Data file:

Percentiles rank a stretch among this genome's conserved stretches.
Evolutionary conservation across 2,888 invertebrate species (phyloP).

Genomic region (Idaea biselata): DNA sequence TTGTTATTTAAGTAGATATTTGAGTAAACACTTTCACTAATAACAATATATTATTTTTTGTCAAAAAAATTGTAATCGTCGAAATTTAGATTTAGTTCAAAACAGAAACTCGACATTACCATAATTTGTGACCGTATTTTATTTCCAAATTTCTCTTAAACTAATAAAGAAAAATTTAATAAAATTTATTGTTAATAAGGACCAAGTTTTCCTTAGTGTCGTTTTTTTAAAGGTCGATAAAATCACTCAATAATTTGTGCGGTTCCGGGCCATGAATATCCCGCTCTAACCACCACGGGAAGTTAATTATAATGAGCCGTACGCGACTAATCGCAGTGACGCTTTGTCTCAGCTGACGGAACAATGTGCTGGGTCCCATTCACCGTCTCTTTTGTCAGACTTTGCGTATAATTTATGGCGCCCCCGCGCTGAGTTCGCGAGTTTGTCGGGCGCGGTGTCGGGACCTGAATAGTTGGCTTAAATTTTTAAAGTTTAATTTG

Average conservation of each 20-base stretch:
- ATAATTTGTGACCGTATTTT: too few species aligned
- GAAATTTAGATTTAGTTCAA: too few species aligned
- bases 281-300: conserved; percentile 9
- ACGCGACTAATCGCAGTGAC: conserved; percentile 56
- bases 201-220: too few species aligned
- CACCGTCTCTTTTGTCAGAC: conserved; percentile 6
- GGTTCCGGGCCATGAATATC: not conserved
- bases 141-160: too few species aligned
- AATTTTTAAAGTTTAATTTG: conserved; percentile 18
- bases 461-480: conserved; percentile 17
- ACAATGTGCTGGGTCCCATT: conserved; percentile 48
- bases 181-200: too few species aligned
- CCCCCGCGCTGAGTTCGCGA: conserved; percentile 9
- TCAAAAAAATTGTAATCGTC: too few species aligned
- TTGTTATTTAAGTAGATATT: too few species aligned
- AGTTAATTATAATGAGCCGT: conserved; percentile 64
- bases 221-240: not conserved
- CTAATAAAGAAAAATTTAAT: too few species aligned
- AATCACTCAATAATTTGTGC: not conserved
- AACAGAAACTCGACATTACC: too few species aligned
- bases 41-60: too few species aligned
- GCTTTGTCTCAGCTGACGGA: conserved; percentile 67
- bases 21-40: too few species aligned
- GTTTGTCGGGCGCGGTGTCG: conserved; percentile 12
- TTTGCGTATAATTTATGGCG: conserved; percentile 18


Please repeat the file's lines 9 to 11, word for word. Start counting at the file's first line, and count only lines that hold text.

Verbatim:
- bases 201-220: too few species aligned
- CACCGTCTCTTTTGTCAGAC: conserved; percentile 6
- GGTTCCGGGCCATGAATATC: not conserved